Shumka's Nutcracker

"Clara's Dream"

presented by Northgate Industries Ltd.   Sid and Nellie Braaksma

About the Show




By Colin MacLean


Pyotr Tchaikovsky

The noble blood of the Ukrainian cossack coursed through Pyotr Il'yich Tchaikovsky's veins. Alright, he was born a couple of generations after the power of the great horsemen of the steppe had waned but he was always proud of his great-grandfather, the Zaporozhian Colonel Fedor, who rode with the fiercely autonomous warriors.


The great composer was born in 1840 in Votnisk, a small industrial town in western Russia. He showed a remarkable aptitude for music, writing his first composition at the age of 4. His parents, seeking stability, pushed him into a career as a minor bureaucrat. But the man who was destined to become Russia's greatest composer, couldn't avoid the siren call of music. He went back to school, graduating from the St. Petersburg Conservatory. Tchaikovsky was a master orchestrator weaving fantasy, magic, nationalism and his own personal pain and sexual ambivalence into his works. The people heard his music and recognized themselves.


His fame as a composer grew and, much in demand as a conductor, he travelled the world – leading orchestras from Baku to Baltimore. In 1891 he conducted his own Marche Solennelle for the opening of Carnegie Hall in New York. Today he is the second most performed romantic composer in the world (Beethoven is #1) and his music is so often heard, it is hard to imagine that many of his compositions were once reviled by the critics. ("Vulgar and lacking in elevated thought or philosophy," sniffed one.)


Tchaikovsky loved Ukraine. His beloved sister, Sasha, married and settled in Kamenka, near Kyiv, on a large estate. He spent many years in Ukraine returning again and again to her home and writing many of his best known works there. The Ukrainian heart has always beaten with the pulse of its own music and Tchaikovsky became fascinated with the folk songs he heard. You could imagine the dapper gentleman from Moscow, with his closely cropped hair and carefully tended beard, striding through a thatch-roofed selo putting little black dots on ruled paper and humming away to himself.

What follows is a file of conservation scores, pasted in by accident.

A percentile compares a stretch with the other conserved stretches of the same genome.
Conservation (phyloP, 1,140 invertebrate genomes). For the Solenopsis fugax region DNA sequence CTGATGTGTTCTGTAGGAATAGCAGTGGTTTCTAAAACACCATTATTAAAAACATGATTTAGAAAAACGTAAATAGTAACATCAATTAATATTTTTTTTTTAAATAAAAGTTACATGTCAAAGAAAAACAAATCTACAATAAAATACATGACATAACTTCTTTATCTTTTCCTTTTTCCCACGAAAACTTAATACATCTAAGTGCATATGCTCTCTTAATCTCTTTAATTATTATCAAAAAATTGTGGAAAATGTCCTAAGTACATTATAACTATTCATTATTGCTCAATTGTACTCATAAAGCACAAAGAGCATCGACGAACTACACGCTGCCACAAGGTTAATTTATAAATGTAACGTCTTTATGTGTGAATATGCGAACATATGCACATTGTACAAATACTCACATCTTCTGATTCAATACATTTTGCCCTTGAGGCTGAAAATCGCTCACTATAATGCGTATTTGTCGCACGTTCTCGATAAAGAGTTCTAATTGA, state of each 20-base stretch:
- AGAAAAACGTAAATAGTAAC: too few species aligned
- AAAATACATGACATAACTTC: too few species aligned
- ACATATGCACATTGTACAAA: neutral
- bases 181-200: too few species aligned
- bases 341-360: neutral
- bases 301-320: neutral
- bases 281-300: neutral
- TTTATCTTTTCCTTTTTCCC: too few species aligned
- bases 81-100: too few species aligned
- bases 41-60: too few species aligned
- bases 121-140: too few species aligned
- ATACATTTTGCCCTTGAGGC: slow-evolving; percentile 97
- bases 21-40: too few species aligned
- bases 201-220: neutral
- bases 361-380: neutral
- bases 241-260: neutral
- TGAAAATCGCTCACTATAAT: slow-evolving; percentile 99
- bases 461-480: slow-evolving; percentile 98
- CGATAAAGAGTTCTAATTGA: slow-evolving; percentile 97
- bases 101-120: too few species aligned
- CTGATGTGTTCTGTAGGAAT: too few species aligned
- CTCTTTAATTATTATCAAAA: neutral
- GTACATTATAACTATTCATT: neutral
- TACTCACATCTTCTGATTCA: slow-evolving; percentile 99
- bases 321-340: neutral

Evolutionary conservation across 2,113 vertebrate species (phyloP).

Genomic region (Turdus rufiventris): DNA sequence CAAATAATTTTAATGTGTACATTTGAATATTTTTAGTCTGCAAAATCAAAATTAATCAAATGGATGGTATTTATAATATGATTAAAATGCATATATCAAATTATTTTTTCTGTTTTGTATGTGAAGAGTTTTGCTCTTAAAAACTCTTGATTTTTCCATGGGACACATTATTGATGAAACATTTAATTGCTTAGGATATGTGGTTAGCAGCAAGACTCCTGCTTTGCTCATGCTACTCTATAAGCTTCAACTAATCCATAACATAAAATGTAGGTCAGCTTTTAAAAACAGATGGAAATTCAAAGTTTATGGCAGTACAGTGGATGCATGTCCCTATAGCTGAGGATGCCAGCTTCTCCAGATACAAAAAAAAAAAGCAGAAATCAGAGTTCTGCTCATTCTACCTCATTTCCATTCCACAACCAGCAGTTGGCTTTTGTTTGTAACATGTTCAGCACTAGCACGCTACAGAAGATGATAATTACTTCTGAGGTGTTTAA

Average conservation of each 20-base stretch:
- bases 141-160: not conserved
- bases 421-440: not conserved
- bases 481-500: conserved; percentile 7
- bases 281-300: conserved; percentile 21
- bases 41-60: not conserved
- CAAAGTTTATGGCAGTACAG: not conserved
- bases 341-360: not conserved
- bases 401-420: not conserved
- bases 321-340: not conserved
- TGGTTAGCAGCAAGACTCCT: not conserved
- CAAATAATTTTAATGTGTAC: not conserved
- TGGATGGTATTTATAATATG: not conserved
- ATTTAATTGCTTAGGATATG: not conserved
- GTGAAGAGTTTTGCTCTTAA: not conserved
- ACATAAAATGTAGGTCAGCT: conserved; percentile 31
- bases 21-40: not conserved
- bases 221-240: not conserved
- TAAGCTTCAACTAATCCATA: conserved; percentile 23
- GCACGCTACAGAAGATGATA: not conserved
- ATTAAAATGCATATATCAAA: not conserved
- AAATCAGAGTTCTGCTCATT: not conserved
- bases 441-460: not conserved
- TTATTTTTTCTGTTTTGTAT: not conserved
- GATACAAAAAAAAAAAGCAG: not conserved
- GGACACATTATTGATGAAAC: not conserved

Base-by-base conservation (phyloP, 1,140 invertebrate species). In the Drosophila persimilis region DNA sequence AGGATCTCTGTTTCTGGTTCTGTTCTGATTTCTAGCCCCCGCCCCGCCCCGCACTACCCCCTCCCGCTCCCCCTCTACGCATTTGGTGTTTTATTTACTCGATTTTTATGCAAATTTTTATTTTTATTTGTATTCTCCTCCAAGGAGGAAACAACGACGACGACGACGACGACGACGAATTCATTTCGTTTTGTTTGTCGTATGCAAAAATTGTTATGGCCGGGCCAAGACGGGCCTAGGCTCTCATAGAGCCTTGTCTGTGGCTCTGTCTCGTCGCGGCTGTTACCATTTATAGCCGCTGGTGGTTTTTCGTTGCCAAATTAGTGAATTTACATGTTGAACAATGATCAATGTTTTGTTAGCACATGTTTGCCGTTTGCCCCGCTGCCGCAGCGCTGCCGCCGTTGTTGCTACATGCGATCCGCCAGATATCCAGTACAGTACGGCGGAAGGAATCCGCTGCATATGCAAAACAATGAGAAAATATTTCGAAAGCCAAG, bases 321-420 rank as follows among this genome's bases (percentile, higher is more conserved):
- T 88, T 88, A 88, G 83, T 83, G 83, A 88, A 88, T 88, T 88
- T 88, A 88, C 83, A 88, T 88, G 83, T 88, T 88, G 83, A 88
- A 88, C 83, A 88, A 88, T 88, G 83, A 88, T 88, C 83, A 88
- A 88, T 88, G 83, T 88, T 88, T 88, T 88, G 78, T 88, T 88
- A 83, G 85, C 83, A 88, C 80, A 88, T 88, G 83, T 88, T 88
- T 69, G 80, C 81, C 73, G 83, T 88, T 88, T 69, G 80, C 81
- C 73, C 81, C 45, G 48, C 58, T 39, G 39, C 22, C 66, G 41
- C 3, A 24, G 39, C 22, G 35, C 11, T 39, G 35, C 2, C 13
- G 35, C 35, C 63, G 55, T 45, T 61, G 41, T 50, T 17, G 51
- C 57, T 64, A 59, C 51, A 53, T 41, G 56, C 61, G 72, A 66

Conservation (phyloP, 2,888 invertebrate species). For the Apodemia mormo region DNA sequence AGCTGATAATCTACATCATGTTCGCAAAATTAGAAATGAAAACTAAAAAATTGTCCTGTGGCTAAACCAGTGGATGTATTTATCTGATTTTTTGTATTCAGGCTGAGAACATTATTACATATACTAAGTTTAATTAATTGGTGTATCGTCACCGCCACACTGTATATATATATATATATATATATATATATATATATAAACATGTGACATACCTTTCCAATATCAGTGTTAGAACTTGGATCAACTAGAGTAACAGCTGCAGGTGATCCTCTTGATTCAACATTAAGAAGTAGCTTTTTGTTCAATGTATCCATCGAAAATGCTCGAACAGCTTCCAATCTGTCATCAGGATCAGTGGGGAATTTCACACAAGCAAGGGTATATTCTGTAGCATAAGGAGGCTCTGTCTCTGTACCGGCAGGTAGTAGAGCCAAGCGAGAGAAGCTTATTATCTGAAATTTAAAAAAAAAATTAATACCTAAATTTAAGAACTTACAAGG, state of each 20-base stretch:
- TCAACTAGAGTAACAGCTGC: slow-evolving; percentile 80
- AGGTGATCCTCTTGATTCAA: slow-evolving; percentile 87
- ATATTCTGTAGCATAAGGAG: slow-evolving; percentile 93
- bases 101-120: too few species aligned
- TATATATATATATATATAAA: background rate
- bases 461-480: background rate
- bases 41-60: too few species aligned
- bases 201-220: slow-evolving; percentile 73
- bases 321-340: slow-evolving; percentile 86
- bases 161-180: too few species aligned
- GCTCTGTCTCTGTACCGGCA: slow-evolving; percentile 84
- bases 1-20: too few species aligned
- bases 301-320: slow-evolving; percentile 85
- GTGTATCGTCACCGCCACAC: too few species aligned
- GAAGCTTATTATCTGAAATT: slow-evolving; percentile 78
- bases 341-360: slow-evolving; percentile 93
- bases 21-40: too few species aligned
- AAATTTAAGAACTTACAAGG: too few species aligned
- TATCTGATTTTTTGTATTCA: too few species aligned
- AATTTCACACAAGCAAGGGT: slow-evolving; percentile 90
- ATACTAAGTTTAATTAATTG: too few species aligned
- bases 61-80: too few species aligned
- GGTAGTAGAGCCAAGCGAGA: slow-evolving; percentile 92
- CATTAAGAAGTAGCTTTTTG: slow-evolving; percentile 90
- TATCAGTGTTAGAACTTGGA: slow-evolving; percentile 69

The songs he heard found their way into his works – indeed became central to the heart of many pieces as he transformed them, with his refined sense of melody and orchestration, into something quite different. One day he overheard a carpenter singing a song called Sifel Vanya – and it became the main theme of his First String Quartet. (When he heard it for the first time, Tolstoy was famously moved to tears.) Tchaikovsky's Second Symphony, The Little Russian begins with a Ukrainian folk song and is almost completely composed of variations of tunes he heard on his journeys around Ukraine. (Actually "Little Russia" meant Ukraine but it was not politick to refer to the country by this name in the time of the Tsars.) He transposed simple melodies into a series of works ranging from piano solos to grand opera (Mazepa – about a Cossack hero who died trying to free Ukraine from the grip of Peter the Great).


Even his most thunderingly nationalistic work, The 1812 Overture, written to celebrate Russia's victory over Napoleon's Grand Armee, and known for its hyperventilating climactic volley of cannon fire, ringing bells, and brass fanfares, would be recognized by any Ukrainian peasant. One of the sprightly dance numbers in the first act of The Nutcracker is an old tune Tchaikovsky first heard in Ukraine. In America it is known as a Civil War song. It's often been called an old Irish fiddle tune. Many a Newfoundlander has been surprised when the local favourite Lots of Fish in Bonavist Harbour pops up in the glittering ballroom scene.